According to WUSA9 Meteorologist Kaitlyn McGrath, the storm picked up speed and strength just after 4 p.m. and began producing wind gusts up to 70 mph and small hail
WASHINGTON — Power outages, slick roads and rush-hour traffic jams hit the DMV Monday afternoon and early evening as strong storms swept through much of the region. Damaging winds and larger hail are the biggest threats.
According to WUSA9 Meteorologist Kaitlyn McGrath, the storm picked up speed and strength just after 4 p.m. and began producing wind gusts up to 70 mph and small hail.
A Severe Thunderstorm Watch is in effect through 9 p.m., with some scattered warnings popping up as well.
Severe Thunderstorm Warnings are currently in effect for: D.C., Charles, Prince George’s, Prince William, St. Mary’s, Anne Arundel and Calvert counties.
Click here to see the complete forecast.
Click here to check out our interactive radar.
As of 9 p.m., according to Dominion Energy’s power outage map, nearly 12,800 customers are without power. There is no word at this time on when power may be restored.
A power outage can be caused by a myriad of things but it is important to be as prepared as you possibly can, especially during severe weather. Extended power outages can impact everyone from a home to an entire community. It can cause issues with communication, prevent the use of medical devices, impact access to water and cause food to spoil while grocery stores may be closed.
Dominion Energy says residents should not connect any portable generators to a home’s electrical system. Under no circumstances should you ever bring a generator into your home in order to create heat. Odorless and colorless carbon monoxide gas from gas-fueled heaters and generators can build up, resulting in injuries or even death.
RELATED: Tips for surviving a winter power outage
According to Prince William County Fire, a tree fell into a home in Manassas, causing a partial collapse of the top floor of the home. Another large tree was uprooted and resting on a Woodbridge house’s roof on Mulberry Court.
No injuries have been reported.
It is important to know how to prepare and stay safe during severe weather. There are several ways you can make sure you are ready.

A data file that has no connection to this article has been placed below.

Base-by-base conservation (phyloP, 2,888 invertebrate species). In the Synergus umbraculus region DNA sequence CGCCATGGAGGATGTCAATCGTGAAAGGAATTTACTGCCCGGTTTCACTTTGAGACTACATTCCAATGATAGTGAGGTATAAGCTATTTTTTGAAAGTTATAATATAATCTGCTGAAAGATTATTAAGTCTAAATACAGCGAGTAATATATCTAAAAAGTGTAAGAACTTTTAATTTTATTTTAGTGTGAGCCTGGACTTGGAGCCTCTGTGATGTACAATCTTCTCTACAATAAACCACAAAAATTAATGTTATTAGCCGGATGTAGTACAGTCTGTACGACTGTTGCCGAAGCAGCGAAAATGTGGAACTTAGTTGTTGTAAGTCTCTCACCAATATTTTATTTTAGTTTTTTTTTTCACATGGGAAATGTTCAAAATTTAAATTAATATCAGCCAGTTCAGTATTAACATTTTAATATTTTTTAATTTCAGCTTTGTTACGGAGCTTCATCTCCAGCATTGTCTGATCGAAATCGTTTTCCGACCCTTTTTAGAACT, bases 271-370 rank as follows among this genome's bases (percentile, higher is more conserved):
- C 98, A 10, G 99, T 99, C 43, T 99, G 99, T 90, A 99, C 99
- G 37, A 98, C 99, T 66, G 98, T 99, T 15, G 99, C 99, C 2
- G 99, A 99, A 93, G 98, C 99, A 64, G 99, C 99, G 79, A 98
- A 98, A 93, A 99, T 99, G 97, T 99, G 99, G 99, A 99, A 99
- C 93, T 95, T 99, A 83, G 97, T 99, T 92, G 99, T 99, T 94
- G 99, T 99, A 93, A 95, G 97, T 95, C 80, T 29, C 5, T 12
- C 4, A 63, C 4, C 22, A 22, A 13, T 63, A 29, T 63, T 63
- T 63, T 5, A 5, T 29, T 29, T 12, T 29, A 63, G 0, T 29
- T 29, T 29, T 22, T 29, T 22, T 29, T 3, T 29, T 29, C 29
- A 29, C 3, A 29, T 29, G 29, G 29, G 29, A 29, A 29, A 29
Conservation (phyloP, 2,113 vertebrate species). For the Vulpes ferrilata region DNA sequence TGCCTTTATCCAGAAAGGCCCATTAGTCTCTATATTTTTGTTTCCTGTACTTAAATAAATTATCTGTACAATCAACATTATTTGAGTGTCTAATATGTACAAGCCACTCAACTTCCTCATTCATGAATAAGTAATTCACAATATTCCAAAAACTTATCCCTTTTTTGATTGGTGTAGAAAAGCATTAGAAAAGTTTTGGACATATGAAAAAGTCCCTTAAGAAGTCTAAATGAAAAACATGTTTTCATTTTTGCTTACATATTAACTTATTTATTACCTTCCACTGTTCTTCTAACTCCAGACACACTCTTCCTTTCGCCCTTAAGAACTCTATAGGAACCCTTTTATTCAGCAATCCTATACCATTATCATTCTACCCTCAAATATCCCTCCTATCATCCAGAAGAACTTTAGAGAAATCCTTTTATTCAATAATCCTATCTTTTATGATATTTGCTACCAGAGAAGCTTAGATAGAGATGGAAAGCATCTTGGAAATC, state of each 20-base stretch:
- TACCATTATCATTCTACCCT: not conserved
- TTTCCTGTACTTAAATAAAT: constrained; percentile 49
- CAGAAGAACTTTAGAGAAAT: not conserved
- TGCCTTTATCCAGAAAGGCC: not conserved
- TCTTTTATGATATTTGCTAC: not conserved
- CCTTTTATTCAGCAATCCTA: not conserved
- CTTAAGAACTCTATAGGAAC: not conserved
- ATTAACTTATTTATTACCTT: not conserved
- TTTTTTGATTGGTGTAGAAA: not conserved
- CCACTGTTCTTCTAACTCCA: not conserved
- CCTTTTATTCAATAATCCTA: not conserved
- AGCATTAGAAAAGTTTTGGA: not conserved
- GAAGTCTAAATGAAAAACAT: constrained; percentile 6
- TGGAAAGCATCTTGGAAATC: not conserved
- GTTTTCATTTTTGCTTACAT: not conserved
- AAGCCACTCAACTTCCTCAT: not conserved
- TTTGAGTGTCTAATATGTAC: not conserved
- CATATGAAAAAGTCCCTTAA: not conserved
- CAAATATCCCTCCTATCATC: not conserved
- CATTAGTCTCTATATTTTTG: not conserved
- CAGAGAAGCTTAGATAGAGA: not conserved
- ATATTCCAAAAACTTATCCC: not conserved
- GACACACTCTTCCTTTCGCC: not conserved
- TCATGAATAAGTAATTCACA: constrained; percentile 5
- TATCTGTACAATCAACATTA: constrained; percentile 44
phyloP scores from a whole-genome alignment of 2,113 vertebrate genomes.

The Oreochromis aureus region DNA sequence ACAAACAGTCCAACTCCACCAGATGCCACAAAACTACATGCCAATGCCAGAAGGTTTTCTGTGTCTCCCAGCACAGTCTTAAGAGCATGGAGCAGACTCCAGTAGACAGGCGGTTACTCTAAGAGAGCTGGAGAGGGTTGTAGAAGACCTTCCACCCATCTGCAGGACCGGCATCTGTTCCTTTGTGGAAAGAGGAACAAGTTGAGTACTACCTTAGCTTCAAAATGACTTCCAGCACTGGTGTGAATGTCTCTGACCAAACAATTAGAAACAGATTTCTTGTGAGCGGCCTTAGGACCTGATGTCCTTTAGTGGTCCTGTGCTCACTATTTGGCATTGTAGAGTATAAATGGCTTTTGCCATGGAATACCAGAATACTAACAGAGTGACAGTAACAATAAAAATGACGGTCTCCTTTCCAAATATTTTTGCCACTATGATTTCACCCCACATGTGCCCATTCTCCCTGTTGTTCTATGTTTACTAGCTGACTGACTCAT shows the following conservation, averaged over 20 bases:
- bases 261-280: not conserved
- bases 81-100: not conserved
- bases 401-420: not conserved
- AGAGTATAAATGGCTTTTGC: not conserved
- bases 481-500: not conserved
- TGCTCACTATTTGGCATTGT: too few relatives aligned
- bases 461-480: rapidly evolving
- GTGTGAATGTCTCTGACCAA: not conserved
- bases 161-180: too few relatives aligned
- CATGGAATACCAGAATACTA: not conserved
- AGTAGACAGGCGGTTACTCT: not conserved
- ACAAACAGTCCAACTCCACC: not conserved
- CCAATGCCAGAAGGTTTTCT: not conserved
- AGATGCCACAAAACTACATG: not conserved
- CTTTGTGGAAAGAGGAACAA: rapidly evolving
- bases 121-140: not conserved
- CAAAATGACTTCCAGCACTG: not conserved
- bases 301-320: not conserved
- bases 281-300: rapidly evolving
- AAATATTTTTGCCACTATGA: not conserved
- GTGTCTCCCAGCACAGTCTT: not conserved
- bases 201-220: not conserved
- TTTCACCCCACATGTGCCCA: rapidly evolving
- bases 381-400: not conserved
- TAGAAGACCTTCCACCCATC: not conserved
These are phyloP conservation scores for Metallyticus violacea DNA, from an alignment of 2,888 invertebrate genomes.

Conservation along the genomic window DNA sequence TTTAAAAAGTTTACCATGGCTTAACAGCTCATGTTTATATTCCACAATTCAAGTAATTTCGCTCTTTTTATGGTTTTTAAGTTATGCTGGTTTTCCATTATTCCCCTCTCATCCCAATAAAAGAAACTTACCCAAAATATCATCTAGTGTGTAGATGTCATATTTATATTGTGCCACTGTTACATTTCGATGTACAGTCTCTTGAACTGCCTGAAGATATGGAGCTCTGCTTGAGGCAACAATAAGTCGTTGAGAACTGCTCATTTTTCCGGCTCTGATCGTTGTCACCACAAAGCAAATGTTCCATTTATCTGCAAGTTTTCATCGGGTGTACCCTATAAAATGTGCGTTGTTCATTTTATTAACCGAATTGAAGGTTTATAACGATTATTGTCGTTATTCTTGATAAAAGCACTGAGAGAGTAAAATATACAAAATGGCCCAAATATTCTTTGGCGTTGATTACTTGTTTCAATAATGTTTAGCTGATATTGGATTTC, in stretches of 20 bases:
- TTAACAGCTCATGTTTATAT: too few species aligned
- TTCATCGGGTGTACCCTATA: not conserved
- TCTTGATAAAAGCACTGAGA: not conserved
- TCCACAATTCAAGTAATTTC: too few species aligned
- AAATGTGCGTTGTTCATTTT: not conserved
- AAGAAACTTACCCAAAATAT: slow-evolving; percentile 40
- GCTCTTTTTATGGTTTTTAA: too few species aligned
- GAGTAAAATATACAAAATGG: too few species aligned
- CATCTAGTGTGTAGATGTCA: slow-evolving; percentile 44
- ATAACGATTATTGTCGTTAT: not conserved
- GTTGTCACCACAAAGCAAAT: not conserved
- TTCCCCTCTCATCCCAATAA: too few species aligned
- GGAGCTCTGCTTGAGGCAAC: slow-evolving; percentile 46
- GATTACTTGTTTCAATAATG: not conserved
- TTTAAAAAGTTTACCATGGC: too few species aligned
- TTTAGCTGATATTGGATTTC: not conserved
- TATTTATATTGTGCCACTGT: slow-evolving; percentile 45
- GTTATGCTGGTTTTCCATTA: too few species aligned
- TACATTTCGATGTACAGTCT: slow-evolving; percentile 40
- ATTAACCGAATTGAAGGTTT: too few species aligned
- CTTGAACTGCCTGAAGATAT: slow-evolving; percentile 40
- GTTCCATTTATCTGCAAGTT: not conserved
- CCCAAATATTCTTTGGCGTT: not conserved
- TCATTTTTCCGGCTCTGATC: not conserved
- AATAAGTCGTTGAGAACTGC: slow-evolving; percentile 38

- High winds regularly down trees and heavy branches in the DMV region, so avoid standing or walking under tree canopies.
- Be supplied: Have medical equipment, medical supplies or any critical medications on hand and enough for 5-7 days.
- Figure out how and where everyone will meet up with each other if you get separated.
- Sign up for text alerts/weather warnings that may be offered by your locality.
- Secure garbage cans, lawn furniture or anything that could cause damage.
RELATED: Tips for staying safe during high winds
A downed tree has caused a road closure near the Manassas intersection of Davis Ford Road. & Occoquan Oakes Drive.
Several trees also fell near the south end of the George Washington Memorial Parkway, south of Old Town Alexandria. The roadway is open but traffic is moving slowly as crews work to remove the trees.
If you cannot stay home, AAA suggests drivers always check weather conditions before heading out. Drivers should always travel with a full tank of gas, a fully charged cell phone and wear a seatbelt.
If traffic signals are not working because a power outage, you must stop at the intersection and then proceed when you know other turning and approaching cars, bikes or pedestrians have stopped. Treat a blacked-out traffic signal as a four-way stop intersection.
RELATED: What if you get stranded? Here’s how to make a car emergency kit
Peggy Fox with Dominion Energy gives tips for how to stay safe.
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